Since 2014, the charity has helped over 640 of Glasgow’s elderly and most vulnerable residents, and carried out 18,000 deliveries. But with around 60 committed volunteers and high demand for its services, the charity is facing an uncertain future, with funding cuts potentially on the horizon.

Expressing his concern over the charity’s long-term prospects, Curtis says: "Food Train’s funding is uncertain beyond March 2018. What this charity does, it really does what it says on the tin, it’s keeping people out of hospital, it’s keeping people healthy, it’s keeping them alive and it’s looking after them."

“The different activities we do, like mindfulness and how to cook more healthily, take a great weight off the NHS, but they’re not really funding it. It means that tertiary care is taken on by other organisations.” Grace Mark

Speaking fondly of the charity he has warmed to since joining four years ago, he adds: "I love Food Train, I’m very committed to it, and I firmly believe in it."

Although loneliness is a growing problem among the elderly population, it isn’t strictly confined to older generations. As technology has become more prominent, with the likes of Skype and Facetime replacing face to face communication, people moving around a lot more, and communities, families and friends separated more than ever before, loneliness and social isolation is afflicting the young as well.

Having been the man behind the Scottish Government’s £500,000 fund to help local projects tackle loneliness in early 2016, former social justice secretary Alex Neil understands that more needs to be done. 

"Loneliness comes in all different shapes and sizes and it can affect people right across the social spectrum, right across the income spectrum, and right across the age spectrum," he says.

"We’ve seen among young men the suicide rate go up in Scotland, I think there’s an element of loneliness for all sorts of reasons. I think we need to get a better understanding of the nature, the causes and the scale of loneliness and see if we can do something about it."

“Since I started coming here and doing my walking group I’ve perked up a wee bit and it gets me out the house and gets me talking to people.” Raymons Quinn, 54

Discussing the adverse effects of the winter months and the advantages that loneliness charities provide towards public health as a whole, he says: "January and February tend to be a crucial period of the year when, particularly in northern countries, there’s clear evidence levels of depression go up among all sorts of groups. 

"But I suspect it gets worse for lonely people because the nights are so dark and, after Christmas and New Year, you go back to not seeing people from one week to another.

"If we can provide for people who’re becoming lonely and help befriend people who have been lonely then that actually saves the public money because it prevents ill health and depression and that in turn saves the public money that otherwise might be called upon by the health services to deal with the consequences of loneliness."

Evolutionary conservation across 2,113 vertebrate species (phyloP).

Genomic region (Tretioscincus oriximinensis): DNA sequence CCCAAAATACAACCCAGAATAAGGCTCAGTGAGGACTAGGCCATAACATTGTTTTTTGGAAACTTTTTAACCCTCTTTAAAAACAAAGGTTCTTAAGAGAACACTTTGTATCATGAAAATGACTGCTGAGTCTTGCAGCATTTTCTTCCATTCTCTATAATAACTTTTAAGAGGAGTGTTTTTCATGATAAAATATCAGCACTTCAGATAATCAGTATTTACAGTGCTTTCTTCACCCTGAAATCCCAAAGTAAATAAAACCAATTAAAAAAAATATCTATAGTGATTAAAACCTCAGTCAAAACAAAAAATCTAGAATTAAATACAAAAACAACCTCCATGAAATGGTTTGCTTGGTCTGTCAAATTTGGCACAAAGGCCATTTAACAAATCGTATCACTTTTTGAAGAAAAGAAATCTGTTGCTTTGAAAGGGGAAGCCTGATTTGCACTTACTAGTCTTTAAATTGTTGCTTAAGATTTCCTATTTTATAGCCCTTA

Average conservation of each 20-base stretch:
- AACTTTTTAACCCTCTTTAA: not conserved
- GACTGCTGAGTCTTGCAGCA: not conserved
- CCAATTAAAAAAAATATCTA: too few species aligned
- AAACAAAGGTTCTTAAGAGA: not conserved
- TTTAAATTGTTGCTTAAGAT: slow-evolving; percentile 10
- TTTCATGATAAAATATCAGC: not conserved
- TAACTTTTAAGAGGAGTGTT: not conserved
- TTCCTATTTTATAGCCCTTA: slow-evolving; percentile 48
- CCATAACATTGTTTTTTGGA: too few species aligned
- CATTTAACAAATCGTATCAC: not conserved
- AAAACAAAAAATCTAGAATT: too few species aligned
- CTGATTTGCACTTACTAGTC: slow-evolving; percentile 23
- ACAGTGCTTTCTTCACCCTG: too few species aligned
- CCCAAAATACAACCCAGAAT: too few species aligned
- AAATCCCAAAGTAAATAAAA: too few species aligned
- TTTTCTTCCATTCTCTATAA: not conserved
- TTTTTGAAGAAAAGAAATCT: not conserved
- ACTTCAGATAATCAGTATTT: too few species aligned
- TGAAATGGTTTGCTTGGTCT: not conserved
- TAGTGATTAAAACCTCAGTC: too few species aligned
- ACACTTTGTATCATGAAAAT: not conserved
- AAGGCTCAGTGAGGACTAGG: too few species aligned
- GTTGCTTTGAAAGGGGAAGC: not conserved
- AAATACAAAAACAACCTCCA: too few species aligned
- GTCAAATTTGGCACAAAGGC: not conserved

In light of the Scottish Government’s recent pledge to address loneliness and isolation, having released a strategy for consultation, the issues are beginning to develop a political narrative.

Promoting the new initiative last month while visiting the men’s group at Glasgow’s Pollokshields-based charity Hidden Gardens, SNP MSP and Social Security Minister Jeane Freeman said: "The Scottish Government has, quite rightly, an important role to play but we want communities and society to lead it. 

“There has been a lot of mental health input from politicians but I think on such a local level it still hasn’t come to the fore.” Allan Hughes, 60

"We believe communities themselves are the best places to ensure people who may be at risk of becoming isolated or lonely can access the support they need. Now we want to hear from you about what is important in tackling these issues. I would encourage everyone to have a say on this very important issue."

In response, Conservative MSP for Glasgow Annie Wells said: "It’s vital that the third sector receives the support it needs from the Scottish Government.

"As well as sufficient funding, it’s important that we have a systematic approach to monitoring and selecting pilot projects in local communities that can be recommended as models to be used elsewhere.
 
"If social prescribing is to truly become part and parcel of our health service, we need a signposting system that is consistent across Scotland and that makes best use of community link workers and the many great services that already exist."

Former social justice minister and current Labour MSP for Dumbarton Jackie Baillie said: "Loneliness is becoming an increasingly important public health issue so a joined-up approach in the form of a national strategy is welcome.

“This problem is so big it needs us all to be active on it, because it’s about human connection and people spending time with others.” Anne Callaghan

"Local councils and the voluntary sector provide a variety of services such as day centres and befriending projects which can make a huge difference and bring people together. However, these sectors are bearing the brunt of cuts which will put vital services at risk."
 
“The national strategy must be properly resourced if it is to have any real impact.”

For Grace Mark, community programme manager at Hidden Gardens, it's vital to highlight the importance of health care integration.

"The national strategy must be properly resourced if it is to have any real impact," she says. "I think it should be integrated more into the wider strategy because even though it doesn’t necessarily sound like an NHS thing, we are providing additional support to the NHS.